For Valentine’s Day I read the romantic and tragic late 19th century novel Tess of the d’Ubervilles by Thomas Hardy.
I was unfamiliar with the subtitle, which utterly changed my perception of the novel. The full title? Tess of the d’Ubervilles: A Pure Woman Faithfully Presented.
The book deals with the sexual mores of the Victorian period, arguably the most stringent of the modern age. The ideal Victorian woman was absolutely removed from any form of or reference to sexuality. The reticence to refer to sexuality went so far as to cloister women during their pregnancies, and calling the legs of furniture “limbs” to avoid reference a scandalous body part.
Tess is a poor country girl who discovers that her family is decendant from an ancient noble family. This discovery is her undoing. Her drunkard father and lackadaisical mother send her to wealthy “relatives” to find relief from their poverty-stricken state, which throws Tess into the way of Alec d’Uberville, an unscrupulous and licentious character. Tess looses her innocence to Alec, not through any fault of her own, but through rape.
Today women are viewed as innocent victims of rape. Not so in Hardy’s day. A woman who had lost her virginity by rape was just as besmirched as if she were the town whore. Hardy’s subtitle carries a note of irony, as he proposes that it isn’t a woman’s virginity that makes her pure, but the way she carries herself, the way she thinks, and the way she behaves in public.
Like most women who have suffered sexual abuse, Tess repeatedly blames herself, an attitude encouraged by the social standards of the Victorian era that insist on virginity as the only type of purity. She regards herself as impure, by the laws of nature married to her attacker, and undeserving of happiness, forgiveness, or love.
The result of Tess’s rape is a sickly infant who dies. The illegitimate child is unbaptized at the time of his death, resulting in an unconsecrated burial. Tess’s discussion with the parish priest is perhaps one of the most touching in all literature, as she begs to know if God will overlook her child’s illegitimate state, or his unbaptized soul, and allow the little babe into heaven. The priest tries to comfort her, but she knows he is lying.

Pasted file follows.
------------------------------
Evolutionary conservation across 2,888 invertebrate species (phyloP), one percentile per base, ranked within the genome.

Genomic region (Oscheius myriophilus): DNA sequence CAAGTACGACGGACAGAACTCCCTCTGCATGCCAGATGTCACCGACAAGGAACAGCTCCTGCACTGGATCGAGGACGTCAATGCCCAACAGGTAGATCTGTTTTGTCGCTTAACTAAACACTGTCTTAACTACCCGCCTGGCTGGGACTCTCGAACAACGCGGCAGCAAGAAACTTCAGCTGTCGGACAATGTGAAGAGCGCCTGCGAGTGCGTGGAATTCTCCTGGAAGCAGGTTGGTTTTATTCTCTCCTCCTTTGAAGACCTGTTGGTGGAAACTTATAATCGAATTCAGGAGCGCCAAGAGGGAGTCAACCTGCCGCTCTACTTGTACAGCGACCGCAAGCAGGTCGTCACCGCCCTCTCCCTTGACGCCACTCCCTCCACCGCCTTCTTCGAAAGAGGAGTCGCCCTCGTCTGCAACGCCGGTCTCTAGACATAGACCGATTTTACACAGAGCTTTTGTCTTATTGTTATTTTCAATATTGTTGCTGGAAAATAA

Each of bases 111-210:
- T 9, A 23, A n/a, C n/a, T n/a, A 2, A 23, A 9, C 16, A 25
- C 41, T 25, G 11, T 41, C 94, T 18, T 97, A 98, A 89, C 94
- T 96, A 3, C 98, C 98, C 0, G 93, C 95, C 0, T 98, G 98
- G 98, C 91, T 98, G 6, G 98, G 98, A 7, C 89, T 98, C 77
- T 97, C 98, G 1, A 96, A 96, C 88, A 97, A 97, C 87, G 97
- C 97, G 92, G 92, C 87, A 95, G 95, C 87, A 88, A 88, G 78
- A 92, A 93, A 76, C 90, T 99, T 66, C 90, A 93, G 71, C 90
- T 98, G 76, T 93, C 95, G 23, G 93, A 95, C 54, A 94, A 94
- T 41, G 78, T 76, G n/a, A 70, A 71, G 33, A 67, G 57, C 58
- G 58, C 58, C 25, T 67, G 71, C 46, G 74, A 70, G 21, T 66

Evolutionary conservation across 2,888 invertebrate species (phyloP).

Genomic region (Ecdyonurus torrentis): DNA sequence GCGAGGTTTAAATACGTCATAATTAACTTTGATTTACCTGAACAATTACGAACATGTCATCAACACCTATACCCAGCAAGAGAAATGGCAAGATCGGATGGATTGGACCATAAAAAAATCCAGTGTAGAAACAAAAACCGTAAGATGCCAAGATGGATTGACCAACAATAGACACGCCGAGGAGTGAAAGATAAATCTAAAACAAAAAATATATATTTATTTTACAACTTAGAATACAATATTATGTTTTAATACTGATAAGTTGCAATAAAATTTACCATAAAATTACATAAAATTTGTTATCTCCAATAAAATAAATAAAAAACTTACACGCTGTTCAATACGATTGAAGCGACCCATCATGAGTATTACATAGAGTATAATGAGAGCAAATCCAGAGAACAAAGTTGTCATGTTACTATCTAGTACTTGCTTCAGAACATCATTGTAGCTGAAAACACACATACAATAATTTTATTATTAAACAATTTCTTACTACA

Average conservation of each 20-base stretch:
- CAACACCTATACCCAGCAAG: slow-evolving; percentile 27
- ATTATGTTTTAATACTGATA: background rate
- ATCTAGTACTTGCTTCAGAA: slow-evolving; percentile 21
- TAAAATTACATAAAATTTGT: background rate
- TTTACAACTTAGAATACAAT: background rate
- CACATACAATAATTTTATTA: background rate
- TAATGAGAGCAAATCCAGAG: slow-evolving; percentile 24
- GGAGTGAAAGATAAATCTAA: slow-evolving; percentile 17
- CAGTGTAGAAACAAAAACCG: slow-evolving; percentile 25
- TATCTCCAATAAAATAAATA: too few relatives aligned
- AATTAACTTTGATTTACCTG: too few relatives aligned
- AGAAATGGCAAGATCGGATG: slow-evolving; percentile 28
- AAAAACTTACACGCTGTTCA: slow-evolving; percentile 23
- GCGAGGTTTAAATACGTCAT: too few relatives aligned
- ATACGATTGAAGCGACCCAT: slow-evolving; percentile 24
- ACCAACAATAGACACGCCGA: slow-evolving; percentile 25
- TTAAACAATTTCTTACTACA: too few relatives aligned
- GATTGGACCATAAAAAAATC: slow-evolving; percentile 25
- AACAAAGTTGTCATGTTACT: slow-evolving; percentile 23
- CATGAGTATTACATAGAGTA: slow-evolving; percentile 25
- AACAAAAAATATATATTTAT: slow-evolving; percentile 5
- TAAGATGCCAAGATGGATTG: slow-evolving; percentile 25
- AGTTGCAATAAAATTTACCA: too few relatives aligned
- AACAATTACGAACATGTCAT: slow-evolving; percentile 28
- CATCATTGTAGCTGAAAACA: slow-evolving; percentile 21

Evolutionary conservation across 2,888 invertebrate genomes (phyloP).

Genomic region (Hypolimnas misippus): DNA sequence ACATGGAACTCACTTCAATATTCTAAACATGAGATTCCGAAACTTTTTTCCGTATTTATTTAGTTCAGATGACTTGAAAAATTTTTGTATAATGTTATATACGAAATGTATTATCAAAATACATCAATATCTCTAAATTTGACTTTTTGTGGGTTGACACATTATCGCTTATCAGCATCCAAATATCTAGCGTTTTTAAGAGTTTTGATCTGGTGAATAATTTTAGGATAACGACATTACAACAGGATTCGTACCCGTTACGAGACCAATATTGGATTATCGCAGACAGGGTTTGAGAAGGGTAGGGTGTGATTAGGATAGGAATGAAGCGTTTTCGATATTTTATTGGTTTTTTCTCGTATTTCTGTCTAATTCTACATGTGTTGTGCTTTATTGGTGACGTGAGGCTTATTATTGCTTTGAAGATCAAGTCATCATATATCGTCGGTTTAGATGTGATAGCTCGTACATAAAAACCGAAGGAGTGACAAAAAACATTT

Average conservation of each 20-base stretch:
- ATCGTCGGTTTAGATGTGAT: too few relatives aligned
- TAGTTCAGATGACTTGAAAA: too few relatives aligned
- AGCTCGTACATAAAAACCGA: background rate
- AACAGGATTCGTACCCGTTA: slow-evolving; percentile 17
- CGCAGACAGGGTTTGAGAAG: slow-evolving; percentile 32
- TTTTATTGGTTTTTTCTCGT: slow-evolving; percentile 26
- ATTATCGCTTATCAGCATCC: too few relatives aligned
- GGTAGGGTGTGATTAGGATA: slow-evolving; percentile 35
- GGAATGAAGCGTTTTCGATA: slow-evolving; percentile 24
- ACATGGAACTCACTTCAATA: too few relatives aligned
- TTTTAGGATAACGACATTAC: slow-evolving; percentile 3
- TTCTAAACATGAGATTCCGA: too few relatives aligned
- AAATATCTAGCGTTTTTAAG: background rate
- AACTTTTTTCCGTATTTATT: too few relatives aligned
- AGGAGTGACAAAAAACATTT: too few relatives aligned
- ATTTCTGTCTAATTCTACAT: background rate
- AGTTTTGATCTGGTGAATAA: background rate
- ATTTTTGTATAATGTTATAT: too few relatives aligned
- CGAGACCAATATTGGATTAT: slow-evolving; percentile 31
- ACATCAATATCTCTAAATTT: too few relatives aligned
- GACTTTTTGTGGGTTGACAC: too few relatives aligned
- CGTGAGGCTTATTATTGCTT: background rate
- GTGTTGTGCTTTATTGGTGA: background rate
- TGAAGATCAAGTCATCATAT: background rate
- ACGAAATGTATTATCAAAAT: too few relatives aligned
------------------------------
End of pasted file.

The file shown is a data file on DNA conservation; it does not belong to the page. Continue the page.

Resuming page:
With the growing unfriendliness of wagging tongues, Tess retreats to a job at a dairy where her misfortunes are unknown. She works hard, avoids social contact with men, and lives quietly and humbly. Then she falls in love with Angel Clare.
Romantic, handsome, talented, Angel Clare is the son of a minister, nonreligious, and learning to be a gentleman farmer. Tess avoids her feelings for Angel as long as she can, but eventually is persuaded to marry him. Acting on the ill-given advice of her mother, Tess does not tell Angel about her sexual abuse or her dead child, although she and Angel agree to confess to each other their most severe sins after they are married.
After the wedding, Angel confesses to Tess his sin of an affair with an older woman. Tess forgives him heartily, believing he will forgive her in turn. But when she tells him of her history, he utterly forsakes her. She is not the “pure” woman her actions and words presented to him, and he claims to have been deceived.
This desertion, through various paths, throws Tess back into the power of Alec d’Uberville. Although she avoids him, Alec blackmails her back into his power. He provides for her family, presents her as his wife, and gives her the life of a well-to-do lady. Angel returns to claim her, only to discover her living with d’Uberville.
In desperation, Tess murders Alec and runs off with Angel. They are given a few blissful days together before the police arrest her, and Tess is sentenced to death for murder.
A pure woman faithfully represented.
Hardy is dealing with exceedingly difficult issues at a time in history where the very mention of pregnancy, childbirth, sex, or rape was violently eschewed in polite circles. He also mocks women who are physically pure and yet daily tempt young men with words, looks or actions.
This novel is thickly layered and difficult to label simply as a treatise on purity. It is a book about religion and morality – sincere belief, the facade of belief, the frailty of religious fervor, the uselessness of religion or morality when it doesn’t effect your daily actions. Hardy also noses around issues recalling Hawthorne’s House of the Seven Gables or Dickens’ Bleak House – family history and family honor. At first read, I’ve hardly scratched the surface of everything Hardy wishes to say.
This book certainly goes on the list of books to be read again, and will keep swirling about in my brain for a while, as I examine my own beliefs about feminine purity and what exactly that means.